WV: But when I say Fresán is a Borgesian, I don’t mean that his fiction is similar in form to Borges’ (Borges is known for short, concise stories, Fresán for gargantuan, maximalist novels). What I mean is that he embraces the Borgesian zeitgeist. Like Borges, Fresán is interested in the porousness of the reality-fiction border, in the infinite possibilities of story, language, and perspective. Like Borges, Fresán likes to play formal games, mixing metafictional hijinks, literary criticism, elements of genre fiction, and a flare for the fantastic and the philosophical. Like Borges, Fresán writes fiction that springs from his library, from an impulse to turn reading into writing, to emulate, impersonate, satirize, sample, and rewrite other writers.

In an essay titled “Borges and Me, and Me” (published in Granta in 2010 and translated by Natasha Wimmer), Fresán describes Borges’s formative influence:

Borges, for me, always is and will be the Great Writer who understands writers as great characters and as great readers. Borges as the Reader-Writer, who, in my view, with his manner of being, defines a hypothetical and elusive Argentinian literary tradition. This is a tradition that passes for the idea of the betrayal of tradition—roots that don’t burrow into soil but into the wall against which the books are shelved. The wall that throbs with the cosmic virus of the silent and slow but constant invasion from Tlön. The wall that houses the genius of a librarian, blind and polymorphic and perverse, who recommends so many things all at once and who’s convinced that salvation and paradise will always live inside a book. Inside a book that contains the whole universe.

SE: The book’s main thread involves a character who wants to break in to the Large Hadron Collider so that he can merge with the so-called “god particle.” Although, when talking about a book like The Invented Part, such summaries are of only so much value, as this book is so maximalist, so varied and enormous that it beggars any kind of short summary. So could you tell us a little more about what’s in here, and how this overarching narrative relates?

WV: This overarching storyline functions as a framing device, a way to position the narrative voice. The sci-fi premise—that the narrator (known variously as The Boy, The Writer, The Lonely Man, and X) has managed to transcend space and time by breaking into the Large Hadron Collider and merging with the “God Particle”—occasions a kind of über-narrator, “transformed into particles . . . floating here and there and everywhere . . . incorporeal yet omnipresent.” A voice that narrates in “the most first of third persons,” as if The Writer “were reading his own mind” in the process of coming up with the book.

The book is structured in three acts, with the long middle act itself divided into five parts. All seven sections sit in different temporal relation to the overarching premise, narrating different parts of The Writer’s story both before and after his disappearance at the particle accelerator. The disjointed, non-linear structure, and the free-floating narrative perspective give Fresán leeway to unleash his coruscating, referentially maniacal style. To move around outside of time, to comment on and deconstruct his own process of narrative building. To turn that into the story, or multiple possible stories, variations on the theme of literary creation.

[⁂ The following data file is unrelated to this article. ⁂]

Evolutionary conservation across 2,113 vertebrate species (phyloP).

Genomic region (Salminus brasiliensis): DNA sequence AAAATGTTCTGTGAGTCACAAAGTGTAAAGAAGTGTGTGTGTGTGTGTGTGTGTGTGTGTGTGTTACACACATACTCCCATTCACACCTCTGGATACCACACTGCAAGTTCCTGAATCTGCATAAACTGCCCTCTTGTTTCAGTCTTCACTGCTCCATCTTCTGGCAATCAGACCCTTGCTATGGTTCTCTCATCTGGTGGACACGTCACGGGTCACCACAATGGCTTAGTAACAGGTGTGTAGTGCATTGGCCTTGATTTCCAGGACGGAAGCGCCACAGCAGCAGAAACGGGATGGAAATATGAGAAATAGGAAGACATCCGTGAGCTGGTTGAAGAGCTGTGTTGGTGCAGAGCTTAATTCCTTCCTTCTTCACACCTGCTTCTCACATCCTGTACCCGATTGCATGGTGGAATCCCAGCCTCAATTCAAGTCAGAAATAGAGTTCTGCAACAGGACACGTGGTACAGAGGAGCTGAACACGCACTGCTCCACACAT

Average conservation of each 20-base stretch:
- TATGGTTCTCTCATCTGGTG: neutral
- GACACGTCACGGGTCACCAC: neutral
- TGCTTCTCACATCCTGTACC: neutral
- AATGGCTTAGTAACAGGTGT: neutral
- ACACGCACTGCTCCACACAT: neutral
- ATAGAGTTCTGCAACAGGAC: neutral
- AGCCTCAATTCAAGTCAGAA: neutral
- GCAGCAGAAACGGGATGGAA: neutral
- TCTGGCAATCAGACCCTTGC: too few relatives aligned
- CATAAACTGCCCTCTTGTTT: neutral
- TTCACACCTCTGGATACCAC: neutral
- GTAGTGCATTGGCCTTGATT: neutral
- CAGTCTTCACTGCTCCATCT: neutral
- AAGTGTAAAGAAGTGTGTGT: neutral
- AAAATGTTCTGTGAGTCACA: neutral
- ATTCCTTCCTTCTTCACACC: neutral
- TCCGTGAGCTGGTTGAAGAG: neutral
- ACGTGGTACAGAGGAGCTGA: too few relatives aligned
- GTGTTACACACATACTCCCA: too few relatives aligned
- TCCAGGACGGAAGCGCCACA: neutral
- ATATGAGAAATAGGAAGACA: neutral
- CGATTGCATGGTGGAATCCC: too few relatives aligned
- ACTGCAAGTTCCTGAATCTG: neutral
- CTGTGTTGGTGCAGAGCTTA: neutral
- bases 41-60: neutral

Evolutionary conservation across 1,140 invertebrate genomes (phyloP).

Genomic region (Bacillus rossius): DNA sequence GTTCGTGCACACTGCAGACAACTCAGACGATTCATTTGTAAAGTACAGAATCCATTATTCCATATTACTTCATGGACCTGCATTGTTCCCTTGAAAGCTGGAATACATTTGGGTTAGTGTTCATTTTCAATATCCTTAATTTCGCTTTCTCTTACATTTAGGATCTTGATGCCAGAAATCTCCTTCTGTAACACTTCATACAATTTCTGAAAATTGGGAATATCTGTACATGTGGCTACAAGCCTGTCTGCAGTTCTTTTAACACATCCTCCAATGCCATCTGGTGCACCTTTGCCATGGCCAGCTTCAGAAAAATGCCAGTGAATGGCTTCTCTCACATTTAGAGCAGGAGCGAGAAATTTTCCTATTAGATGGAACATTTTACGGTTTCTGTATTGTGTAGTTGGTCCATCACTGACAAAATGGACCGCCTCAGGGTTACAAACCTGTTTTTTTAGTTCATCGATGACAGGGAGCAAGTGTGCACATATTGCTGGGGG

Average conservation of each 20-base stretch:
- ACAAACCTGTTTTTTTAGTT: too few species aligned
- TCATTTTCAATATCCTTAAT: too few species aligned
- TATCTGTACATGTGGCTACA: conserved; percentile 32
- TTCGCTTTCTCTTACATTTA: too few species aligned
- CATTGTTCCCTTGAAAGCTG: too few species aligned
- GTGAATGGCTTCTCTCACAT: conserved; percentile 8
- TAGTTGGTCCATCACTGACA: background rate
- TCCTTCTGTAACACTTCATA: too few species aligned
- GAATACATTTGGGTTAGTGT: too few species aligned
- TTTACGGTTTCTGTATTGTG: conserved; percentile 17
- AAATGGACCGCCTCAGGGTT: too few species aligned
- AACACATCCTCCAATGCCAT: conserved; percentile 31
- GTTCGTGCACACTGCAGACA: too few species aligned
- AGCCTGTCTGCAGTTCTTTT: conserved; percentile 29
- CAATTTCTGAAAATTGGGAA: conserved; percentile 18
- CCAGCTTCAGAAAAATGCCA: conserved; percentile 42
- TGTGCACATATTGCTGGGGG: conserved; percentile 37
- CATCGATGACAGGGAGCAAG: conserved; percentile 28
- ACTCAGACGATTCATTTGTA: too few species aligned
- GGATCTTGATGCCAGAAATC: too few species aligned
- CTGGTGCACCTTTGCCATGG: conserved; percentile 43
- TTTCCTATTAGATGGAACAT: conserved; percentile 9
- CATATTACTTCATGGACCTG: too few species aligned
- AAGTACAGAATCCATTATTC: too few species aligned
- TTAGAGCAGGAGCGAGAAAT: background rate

SE: This book is quite long—almost 600 pages—and it includes a lot of detailed information of the sort mentioned in the first question. What are the challenges of translating a book this long and with this much real-world detail?

WV: Well, luckily, I’m pretty familiar with a lot of Fresán’s references. The writers who come up most in The Invented Part—Fitzgerald, Nabokov, Burroughs, Cheever, the Brontë sisters, etc.—are writers I’ve read quite a bit. I grew up listening to The Beatles, Pink Floyd, and Bob Dylan. So I didn’t have to translate an entire culture of references like some translators have to. That made navigating the overload simpler.

I’m also familiar with writers writing in English who Fresán is stylistically and formally in conversation with (writers like Wallace, Gaddis, Pynchon, Vonnegut, Philip K. Dick, Dennis Johnson). And I think that can be really helpful for a translator in terms of finding the right register in a translation.

That’s not to say it was easy. I still had to do a lot of research and I developed a knack for tracking down quotes that were originally written in English but that Fresán had translated into Spanish. A search engine well utilized is an incredible tool for a translator.

It also helps that Fresán provides an extensive acknowledgments section at the end of the book, listing many of the references that enter the book and/or informed his own research.

Still, some quotes and details were tricky to pin down. For example, there was one Nabokov quote I was never able to find. Something that he had supposedly translated from a Paris Review interview. In the end, I couldn’t track it down, and Fresán told me to just make it Nabokovian, remarking that Nabokov might appreciate such a forgery, and reminding me that, when it comes down to it, it’s all fiction.

SE: I want to go back for a second to the prior question, where I mentioned the “main thread” of The Invented Part, and how with a book this wide-ranging the idea of the main plotline is almost beside the point. Throughout this novel, Fresán is relentlessly playful and digressive, playing games with typography, form, structure, and seemingly finding a way to talk about whatever he wants regardless of where the book should be going. What were some of your favorite moments or interludes in the book?